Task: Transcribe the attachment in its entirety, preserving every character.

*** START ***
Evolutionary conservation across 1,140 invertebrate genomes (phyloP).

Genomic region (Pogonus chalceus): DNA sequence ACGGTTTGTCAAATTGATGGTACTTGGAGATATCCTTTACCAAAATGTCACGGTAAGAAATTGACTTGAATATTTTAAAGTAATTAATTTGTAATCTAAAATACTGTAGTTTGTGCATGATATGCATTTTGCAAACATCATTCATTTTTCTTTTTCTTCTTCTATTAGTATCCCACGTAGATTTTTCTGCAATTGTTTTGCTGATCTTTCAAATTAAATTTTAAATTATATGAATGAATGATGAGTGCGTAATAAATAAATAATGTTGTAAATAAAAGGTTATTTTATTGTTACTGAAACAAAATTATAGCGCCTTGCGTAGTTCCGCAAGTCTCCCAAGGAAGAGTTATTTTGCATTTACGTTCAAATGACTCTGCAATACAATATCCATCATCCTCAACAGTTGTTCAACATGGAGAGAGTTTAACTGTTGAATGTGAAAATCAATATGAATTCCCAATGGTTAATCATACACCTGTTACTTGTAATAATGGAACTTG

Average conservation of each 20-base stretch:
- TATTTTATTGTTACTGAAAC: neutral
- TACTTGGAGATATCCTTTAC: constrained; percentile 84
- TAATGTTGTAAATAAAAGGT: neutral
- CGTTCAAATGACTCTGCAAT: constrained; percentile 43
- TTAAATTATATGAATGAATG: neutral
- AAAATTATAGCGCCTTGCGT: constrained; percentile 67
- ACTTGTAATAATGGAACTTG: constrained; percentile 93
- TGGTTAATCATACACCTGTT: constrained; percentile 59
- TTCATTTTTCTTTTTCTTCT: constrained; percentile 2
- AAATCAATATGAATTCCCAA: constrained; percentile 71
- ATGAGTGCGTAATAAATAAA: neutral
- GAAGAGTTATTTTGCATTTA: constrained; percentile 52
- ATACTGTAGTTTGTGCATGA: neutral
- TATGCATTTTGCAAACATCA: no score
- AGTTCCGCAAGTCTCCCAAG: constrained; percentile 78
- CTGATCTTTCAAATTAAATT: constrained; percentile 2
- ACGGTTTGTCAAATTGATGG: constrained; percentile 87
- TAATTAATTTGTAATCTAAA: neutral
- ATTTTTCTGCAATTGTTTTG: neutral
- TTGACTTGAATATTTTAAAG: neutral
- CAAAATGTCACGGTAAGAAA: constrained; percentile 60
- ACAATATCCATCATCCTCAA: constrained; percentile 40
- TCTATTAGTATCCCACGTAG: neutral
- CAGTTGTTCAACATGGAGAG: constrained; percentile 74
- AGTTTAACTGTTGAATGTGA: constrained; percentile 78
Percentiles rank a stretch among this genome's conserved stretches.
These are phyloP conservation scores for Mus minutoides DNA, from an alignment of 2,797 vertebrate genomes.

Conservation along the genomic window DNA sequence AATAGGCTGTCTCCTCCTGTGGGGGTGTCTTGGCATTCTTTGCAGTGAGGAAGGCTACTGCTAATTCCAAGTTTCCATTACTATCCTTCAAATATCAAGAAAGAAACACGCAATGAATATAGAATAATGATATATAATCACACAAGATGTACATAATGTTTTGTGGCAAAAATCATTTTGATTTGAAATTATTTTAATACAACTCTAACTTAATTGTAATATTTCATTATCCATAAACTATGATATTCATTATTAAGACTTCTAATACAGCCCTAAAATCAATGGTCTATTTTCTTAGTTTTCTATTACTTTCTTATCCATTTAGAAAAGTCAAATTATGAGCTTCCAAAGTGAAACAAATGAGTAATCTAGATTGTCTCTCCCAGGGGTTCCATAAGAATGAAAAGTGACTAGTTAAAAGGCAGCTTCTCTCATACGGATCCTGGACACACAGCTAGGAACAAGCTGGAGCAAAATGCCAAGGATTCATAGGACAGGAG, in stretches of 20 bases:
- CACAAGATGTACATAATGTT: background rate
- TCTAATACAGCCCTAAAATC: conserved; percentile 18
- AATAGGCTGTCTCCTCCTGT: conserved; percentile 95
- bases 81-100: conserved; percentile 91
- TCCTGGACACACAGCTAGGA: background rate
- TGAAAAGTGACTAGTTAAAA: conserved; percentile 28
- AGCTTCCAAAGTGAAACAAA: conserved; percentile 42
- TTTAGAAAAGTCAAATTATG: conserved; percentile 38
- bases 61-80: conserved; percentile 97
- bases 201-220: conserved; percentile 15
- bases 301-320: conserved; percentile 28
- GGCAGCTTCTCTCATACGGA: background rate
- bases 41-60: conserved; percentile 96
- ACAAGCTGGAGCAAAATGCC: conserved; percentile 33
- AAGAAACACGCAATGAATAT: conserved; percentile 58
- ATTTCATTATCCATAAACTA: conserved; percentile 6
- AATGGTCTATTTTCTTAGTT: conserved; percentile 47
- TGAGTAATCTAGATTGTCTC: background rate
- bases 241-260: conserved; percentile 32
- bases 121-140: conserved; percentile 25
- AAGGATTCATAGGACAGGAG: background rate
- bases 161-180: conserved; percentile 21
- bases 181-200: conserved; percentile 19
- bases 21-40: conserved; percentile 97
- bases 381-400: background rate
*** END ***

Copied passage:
Evolutionary conservation across 1,140 invertebrate genomes (phyloP).

Genomic region (Pogonus chalceus): DNA sequence ACGGTTTGTCAAATTGATGGTACTTGGAGATATCCTTTACCAAAATGTCACGGTAAGAAATTGACTTGAATATTTTAAAGTAATTAATTTGTAATCTAAAATACTGTAGTTTGTGCATGATATGCATTTTGCAAACATCATTCATTTTTCTTTTTCTTCTTCTATTAGTATCCCACGTAGATTTTTCTGCAATTGTTTTGCTGATCTTTCAAATTAAATTTTAAATTATATGAATGAATGATGAGTGCGTAATAAATAAATAATGTTGTAAATAAAAGGTTATTTTATTGTTACTGAAACAAAATTATAGCGCCTTGCGTAGTTCCGCAAGTCTCCCAAGGAAGAGTTATTTTGCATTTACGTTCAAATGACTCTGCAATACAATATCCATCATCCTCAACAGTTGTTCAACATGGAGAGAGTTTAACTGTTGAATGTGAAAATCAATATGAATTCCCAATGGTTAATCATACACCTGTTACTTGTAATAATGGAACTTG

Average conservation of each 20-base stretch:
- TATTTTATTGTTACTGAAAC: neutral
- TACTTGGAGATATCCTTTAC: constrained; percentile 84
- TAATGTTGTAAATAAAAGGT: neutral
- CGTTCAAATGACTCTGCAAT: constrained; percentile 43
- TTAAATTATATGAATGAATG: neutral
- AAAATTATAGCGCCTTGCGT: constrained; percentile 67
- ACTTGTAATAATGGAACTTG: constrained; percentile 93
- TGGTTAATCATACACCTGTT: constrained; percentile 59
- TTCATTTTTCTTTTTCTTCT: constrained; percentile 2
- AAATCAATATGAATTCCCAA: constrained; percentile 71
- ATGAGTGCGTAATAAATAAA: neutral
- GAAGAGTTATTTTGCATTTA: constrained; percentile 52
- ATACTGTAGTTTGTGCATGA: neutral
- TATGCATTTTGCAAACATCA: no score
- AGTTCCGCAAGTCTCCCAAG: constrained; percentile 78
- CTGATCTTTCAAATTAAATT: constrained; percentile 2
- ACGGTTTGTCAAATTGATGG: constrained; percentile 87
- TAATTAATTTGTAATCTAAA: neutral
- ATTTTTCTGCAATTGTTTTG: neutral
- TTGACTTGAATATTTTAAAG: neutral
- CAAAATGTCACGGTAAGAAA: constrained; percentile 60
- ACAATATCCATCATCCTCAA: constrained; percentile 40
- TCTATTAGTATCCCACGTAG: neutral
- CAGTTGTTCAACATGGAGAG: constrained; percentile 74
- AGTTTAACTGTTGAATGTGA: constrained; percentile 78
Percentiles rank a stretch among this genome's conserved stretches.
These are phyloP conservation scores for Mus minutoides DNA, from an alignment of 2,797 vertebrate genomes.

Conservation along the genomic window DNA sequence AATAGGCTGTCTCCTCCTGTGGGGGTGTCTTGGCATTCTTTGCAGTGAGGAAGGCTACTGCTAATTCCAAGTTTCCATTACTATCCTTCAAATATCAAGAAAGAAACACGCAATGAATATAGAATAATGATATATAATCACACAAGATGTACATAATGTTTTGTGGCAAAAATCATTTTGATTTGAAATTATTTTAATACAACTCTAACTTAATTGTAATATTTCATTATCCATAAACTATGATATTCATTATTAAGACTTCTAATACAGCCCTAAAATCAATGGTCTATTTTCTTAGTTTTCTATTACTTTCTTATCCATTTAGAAAAGTCAAATTATGAGCTTCCAAAGTGAAACAAATGAGTAATCTAGATTGTCTCTCCCAGGGGTTCCATAAGAATGAAAAGTGACTAGTTAAAAGGCAGCTTCTCTCATACGGATCCTGGACACACAGCTAGGAACAAGCTGGAGCAAAATGCCAAGGATTCATAGGACAGGAG, in stretches of 20 bases:
- CACAAGATGTACATAATGTT: background rate
- TCTAATACAGCCCTAAAATC: conserved; percentile 18
- AATAGGCTGTCTCCTCCTGT: conserved; percentile 95
- bases 81-100: conserved; percentile 91
- TCCTGGACACACAGCTAGGA: background rate
- TGAAAAGTGACTAGTTAAAA: conserved; percentile 28
- AGCTTCCAAAGTGAAACAAA: conserved; percentile 42
- TTTAGAAAAGTCAAATTATG: conserved; percentile 38
- bases 61-80: conserved; percentile 97
- bases 201-220: conserved; percentile 15
- bases 301-320: conserved; percentile 28
- GGCAGCTTCTCTCATACGGA: background rate
- bases 41-60: conserved; percentile 96
- ACAAGCTGGAGCAAAATGCC: conserved; percentile 33
- AAGAAACACGCAATGAATAT: conserved; percentile 58
- ATTTCATTATCCATAAACTA: conserved; percentile 6
- AATGGTCTATTTTCTTAGTT: conserved; percentile 47
- TGAGTAATCTAGATTGTCTC: background rate
- bases 241-260: conserved; percentile 32
- bases 121-140: conserved; percentile 25
- AAGGATTCATAGGACAGGAG: background rate
- bases 161-180: conserved; percentile 21
- bases 181-200: conserved; percentile 19
- bases 21-40: conserved; percentile 97
- bases 381-400: background rate